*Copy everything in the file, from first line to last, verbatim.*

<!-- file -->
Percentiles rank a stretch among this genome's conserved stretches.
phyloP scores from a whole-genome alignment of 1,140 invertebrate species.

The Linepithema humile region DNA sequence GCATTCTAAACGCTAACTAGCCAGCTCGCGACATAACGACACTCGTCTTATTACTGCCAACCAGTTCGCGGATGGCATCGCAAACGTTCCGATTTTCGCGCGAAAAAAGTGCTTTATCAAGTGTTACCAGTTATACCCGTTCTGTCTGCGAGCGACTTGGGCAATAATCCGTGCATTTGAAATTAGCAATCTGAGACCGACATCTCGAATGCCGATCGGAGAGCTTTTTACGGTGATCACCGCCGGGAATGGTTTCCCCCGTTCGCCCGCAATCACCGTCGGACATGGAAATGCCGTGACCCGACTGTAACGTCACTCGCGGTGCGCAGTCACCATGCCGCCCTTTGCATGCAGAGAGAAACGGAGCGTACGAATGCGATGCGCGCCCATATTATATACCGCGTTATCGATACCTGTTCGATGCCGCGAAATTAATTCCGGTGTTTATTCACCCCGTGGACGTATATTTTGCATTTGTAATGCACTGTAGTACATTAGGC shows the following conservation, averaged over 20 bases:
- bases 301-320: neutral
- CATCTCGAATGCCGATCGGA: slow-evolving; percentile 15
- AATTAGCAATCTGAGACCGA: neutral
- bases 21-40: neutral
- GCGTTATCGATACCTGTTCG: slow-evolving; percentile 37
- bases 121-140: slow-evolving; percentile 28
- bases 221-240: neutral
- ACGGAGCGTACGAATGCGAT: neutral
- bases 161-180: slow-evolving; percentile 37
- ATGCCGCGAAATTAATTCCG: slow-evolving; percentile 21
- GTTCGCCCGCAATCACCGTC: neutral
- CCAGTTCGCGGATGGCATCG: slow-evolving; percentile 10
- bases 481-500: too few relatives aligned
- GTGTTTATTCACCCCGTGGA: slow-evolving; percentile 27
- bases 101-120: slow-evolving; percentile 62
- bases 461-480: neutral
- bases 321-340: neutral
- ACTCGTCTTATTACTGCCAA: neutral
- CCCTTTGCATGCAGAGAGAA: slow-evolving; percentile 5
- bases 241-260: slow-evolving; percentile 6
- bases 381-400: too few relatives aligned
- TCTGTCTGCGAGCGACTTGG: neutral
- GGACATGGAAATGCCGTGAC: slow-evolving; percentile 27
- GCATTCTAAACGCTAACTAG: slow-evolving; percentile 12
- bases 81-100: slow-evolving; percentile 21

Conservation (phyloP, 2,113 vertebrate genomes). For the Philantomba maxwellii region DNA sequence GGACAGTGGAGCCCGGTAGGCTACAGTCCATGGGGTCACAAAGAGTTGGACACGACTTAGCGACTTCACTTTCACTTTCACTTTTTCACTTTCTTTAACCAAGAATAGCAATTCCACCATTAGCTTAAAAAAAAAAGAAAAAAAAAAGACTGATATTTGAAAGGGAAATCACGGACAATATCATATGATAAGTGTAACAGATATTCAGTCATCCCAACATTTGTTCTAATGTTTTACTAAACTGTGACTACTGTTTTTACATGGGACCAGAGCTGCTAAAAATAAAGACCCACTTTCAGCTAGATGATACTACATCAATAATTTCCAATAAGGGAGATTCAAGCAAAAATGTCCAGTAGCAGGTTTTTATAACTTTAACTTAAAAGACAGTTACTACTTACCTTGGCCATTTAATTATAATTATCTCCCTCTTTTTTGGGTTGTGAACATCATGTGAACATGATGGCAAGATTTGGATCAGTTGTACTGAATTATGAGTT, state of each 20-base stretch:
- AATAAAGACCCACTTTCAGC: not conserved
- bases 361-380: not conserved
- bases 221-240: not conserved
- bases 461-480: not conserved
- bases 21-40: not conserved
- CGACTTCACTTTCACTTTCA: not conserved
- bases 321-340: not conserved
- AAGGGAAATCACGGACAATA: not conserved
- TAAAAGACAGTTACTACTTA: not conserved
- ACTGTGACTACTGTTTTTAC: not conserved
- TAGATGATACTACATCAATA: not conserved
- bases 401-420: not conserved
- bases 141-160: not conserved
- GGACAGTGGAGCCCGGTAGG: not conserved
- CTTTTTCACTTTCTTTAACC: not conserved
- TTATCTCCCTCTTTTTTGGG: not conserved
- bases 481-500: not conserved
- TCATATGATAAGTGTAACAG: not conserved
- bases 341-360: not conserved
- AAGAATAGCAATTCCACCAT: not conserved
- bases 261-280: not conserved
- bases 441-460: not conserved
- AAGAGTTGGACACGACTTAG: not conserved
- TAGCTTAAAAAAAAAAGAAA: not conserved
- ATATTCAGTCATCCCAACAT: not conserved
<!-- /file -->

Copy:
Percentiles rank a stretch among this genome's conserved stretches.
phyloP scores from a whole-genome alignment of 1,140 invertebrate species.

The Linepithema humile region DNA sequence GCATTCTAAACGCTAACTAGCCAGCTCGCGACATAACGACACTCGTCTTATTACTGCCAACCAGTTCGCGGATGGCATCGCAAACGTTCCGATTTTCGCGCGAAAAAAGTGCTTTATCAAGTGTTACCAGTTATACCCGTTCTGTCTGCGAGCGACTTGGGCAATAATCCGTGCATTTGAAATTAGCAATCTGAGACCGACATCTCGAATGCCGATCGGAGAGCTTTTTACGGTGATCACCGCCGGGAATGGTTTCCCCCGTTCGCCCGCAATCACCGTCGGACATGGAAATGCCGTGACCCGACTGTAACGTCACTCGCGGTGCGCAGTCACCATGCCGCCCTTTGCATGCAGAGAGAAACGGAGCGTACGAATGCGATGCGCGCCCATATTATATACCGCGTTATCGATACCTGTTCGATGCCGCGAAATTAATTCCGGTGTTTATTCACCCCGTGGACGTATATTTTGCATTTGTAATGCACTGTAGTACATTAGGC shows the following conservation, averaged over 20 bases:
- bases 301-320: neutral
- CATCTCGAATGCCGATCGGA: slow-evolving; percentile 15
- AATTAGCAATCTGAGACCGA: neutral
- bases 21-40: neutral
- GCGTTATCGATACCTGTTCG: slow-evolving; percentile 37
- bases 121-140: slow-evolving; percentile 28
- bases 221-240: neutral
- ACGGAGCGTACGAATGCGAT: neutral
- bases 161-180: slow-evolving; percentile 37
- ATGCCGCGAAATTAATTCCG: slow-evolving; percentile 21
- GTTCGCCCGCAATCACCGTC: neutral
- CCAGTTCGCGGATGGCATCG: slow-evolving; percentile 10
- bases 481-500: too few relatives aligned
- GTGTTTATTCACCCCGTGGA: slow-evolving; percentile 27
- bases 101-120: slow-evolving; percentile 62
- bases 461-480: neutral
- bases 321-340: neutral
- ACTCGTCTTATTACTGCCAA: neutral
- CCCTTTGCATGCAGAGAGAA: slow-evolving; percentile 5
- bases 241-260: slow-evolving; percentile 6
- bases 381-400: too few relatives aligned
- TCTGTCTGCGAGCGACTTGG: neutral
- GGACATGGAAATGCCGTGAC: slow-evolving; percentile 27
- GCATTCTAAACGCTAACTAG: slow-evolving; percentile 12
- bases 81-100: slow-evolving; percentile 21

Conservation (phyloP, 2,113 vertebrate genomes). For the Philantomba maxwellii region DNA sequence GGACAGTGGAGCCCGGTAGGCTACAGTCCATGGGGTCACAAAGAGTTGGACACGACTTAGCGACTTCACTTTCACTTTCACTTTTTCACTTTCTTTAACCAAGAATAGCAATTCCACCATTAGCTTAAAAAAAAAAGAAAAAAAAAAGACTGATATTTGAAAGGGAAATCACGGACAATATCATATGATAAGTGTAACAGATATTCAGTCATCCCAACATTTGTTCTAATGTTTTACTAAACTGTGACTACTGTTTTTACATGGGACCAGAGCTGCTAAAAATAAAGACCCACTTTCAGCTAGATGATACTACATCAATAATTTCCAATAAGGGAGATTCAAGCAAAAATGTCCAGTAGCAGGTTTTTATAACTTTAACTTAAAAGACAGTTACTACTTACCTTGGCCATTTAATTATAATTATCTCCCTCTTTTTTGGGTTGTGAACATCATGTGAACATGATGGCAAGATTTGGATCAGTTGTACTGAATTATGAGTT, state of each 20-base stretch:
- AATAAAGACCCACTTTCAGC: not conserved
- bases 361-380: not conserved
- bases 221-240: not conserved
- bases 461-480: not conserved
- bases 21-40: not conserved
- CGACTTCACTTTCACTTTCA: not conserved
- bases 321-340: not conserved
- AAGGGAAATCACGGACAATA: not conserved
- TAAAAGACAGTTACTACTTA: not conserved
- ACTGTGACTACTGTTTTTAC: not conserved
- TAGATGATACTACATCAATA: not conserved
- bases 401-420: not conserved
- bases 141-160: not conserved
- GGACAGTGGAGCCCGGTAGG: not conserved
- CTTTTTCACTTTCTTTAACC: not conserved
- TTATCTCCCTCTTTTTTGGG: not conserved
- bases 481-500: not conserved
- TCATATGATAAGTGTAACAG: not conserved
- bases 341-360: not conserved
- AAGAATAGCAATTCCACCAT: not conserved
- bases 261-280: not conserved
- bases 441-460: not conserved
- AAGAGTTGGACACGACTTAG: not conserved
- TAGCTTAAAAAAAAAAGAAA: not conserved
- ATATTCAGTCATCCCAACAT: not conserved